Raise the barre: Work out and stretch out

Mollie Shepardson

Mollie Shepardson

The first time people hear about barre fitness, their reaction is usually to ask, “I don’t understand. Do you drink while you’re exercising?”

While this response makes for a humorous pun, the fact is what was created in 1959 as a rehabilitative therapy exercise system using ballet barres has developed into a mainstream fitness modality.

Some mistake a barre workout as a ballet class. In a majority of barre studios, this is no longer the case. Fitness barres are used as stabilization tools during calf, thigh and glute exercises. In addition, free weights, Pilates balls and loop bands are used for controlled resistance in this full-body workout. While various brands are known for their own techniques, barre classes offer something for everyone from extreme athletes to those who’ve just had a knee replacement.

The basic premise of a barre workout is low-impact exercise that isolates and fatigues each major muscle group without aggravating or creating injuries within the joints. After each exercise is performed, the muscle that’s just been fatigued is stretched back out before moving on to the next muscle group. The goal of this modality is to create lean muscle tone in a sustainable way using modifications and challenges offered throughout class. Regular barre attendees report the benefits of using this style of workout as a compliment to other sports and activities, while others prefer to employ these classes five days a week as their sole workouts.

Barre fitness is a part of an overall healthy lifestyle rather than a fitness fad. Some lifestyle regimes might draw comparisons to cults.  Barre fitness classes attract frequent participants not because they’re brainwashed, but because of the low-impact nature of the workouts. While it’s not uncommon for muscles to be sore a day or two after class, barre class regulars of all fitness levels report pain relief and strength around joints. The goal of these workouts is to leave feeling worked out and stretched out.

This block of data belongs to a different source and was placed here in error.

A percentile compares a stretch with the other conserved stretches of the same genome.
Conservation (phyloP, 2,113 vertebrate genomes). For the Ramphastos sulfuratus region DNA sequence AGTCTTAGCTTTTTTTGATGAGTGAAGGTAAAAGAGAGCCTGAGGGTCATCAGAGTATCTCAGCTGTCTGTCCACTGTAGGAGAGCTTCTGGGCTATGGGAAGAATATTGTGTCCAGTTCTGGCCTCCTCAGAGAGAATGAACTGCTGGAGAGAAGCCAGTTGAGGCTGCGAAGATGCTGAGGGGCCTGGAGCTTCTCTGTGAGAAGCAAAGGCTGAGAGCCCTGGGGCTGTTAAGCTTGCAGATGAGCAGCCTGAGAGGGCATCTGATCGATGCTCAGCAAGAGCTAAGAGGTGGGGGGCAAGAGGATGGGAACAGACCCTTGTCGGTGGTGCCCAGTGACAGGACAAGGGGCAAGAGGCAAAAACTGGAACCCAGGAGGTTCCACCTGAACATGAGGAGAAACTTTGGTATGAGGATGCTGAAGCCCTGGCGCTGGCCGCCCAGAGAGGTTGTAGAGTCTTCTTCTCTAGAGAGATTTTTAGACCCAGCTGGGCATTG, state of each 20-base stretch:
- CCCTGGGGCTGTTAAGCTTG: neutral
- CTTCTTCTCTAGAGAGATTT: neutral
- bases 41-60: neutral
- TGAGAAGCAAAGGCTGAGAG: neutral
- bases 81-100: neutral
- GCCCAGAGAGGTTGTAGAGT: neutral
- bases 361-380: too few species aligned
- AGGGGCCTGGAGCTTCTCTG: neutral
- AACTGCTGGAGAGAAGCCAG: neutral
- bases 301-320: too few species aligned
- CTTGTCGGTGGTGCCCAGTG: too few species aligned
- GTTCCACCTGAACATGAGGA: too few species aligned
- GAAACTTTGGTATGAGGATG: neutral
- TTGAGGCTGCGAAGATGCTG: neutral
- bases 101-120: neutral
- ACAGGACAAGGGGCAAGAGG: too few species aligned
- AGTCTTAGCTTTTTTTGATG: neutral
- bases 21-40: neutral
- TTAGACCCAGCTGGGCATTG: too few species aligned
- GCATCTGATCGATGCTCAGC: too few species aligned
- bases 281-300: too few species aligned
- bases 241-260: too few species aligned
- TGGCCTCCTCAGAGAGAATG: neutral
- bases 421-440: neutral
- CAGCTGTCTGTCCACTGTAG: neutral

Many people also stick with barre long term because of the personalized nature of classes. From the weight of dumbbells used to the number of days attended each week, barre classes offer unique experiences for each individual. Participants are encouraged to share information about any injuries or limitations with an instructor prior to class so specific recommendations are offered for a safe and enjoyable workout. Throughout quality barre classes, modifications and challenges are offered for participants of varying body types and ages to customize their workouts.

After four years on Main Street, the ROKbarre studio has joined forces with Crossroads Fitness to provide 10 exclusive classes a week between Crossroads downtown and north locations.

While some barre brands could be described as “dance based,” ROKbarre offers workouts that are achievable and enjoyable by participants of all ages, fitness levels and genders. Because there’s no one-size-fits-all workout, ROKbarre pays attention to details to provide a rewarding experience on an individual basis.

Mollie Shepardson discovered barre fitness as a low-impact workout following injuries sustained in a skiing accident. After two years of training in barre fitness and earning her certification as an instructor, she returned to Grand Junction to be near family and create her own barre brand: ROKbarre Fitness. Crossroad Fitness operates a downtown location at 225 N. Fifth St. and a north location at 2768 Compass Drive. For more information, call 242-8746 or visit www.crossroadsfitness.com.
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Posted by on Feb 20 2019. Filed under Contributors. You can follow any responses to this entry through the RSS 2.0. You can skip to the end and leave a response. Pinging is currently not allowed.

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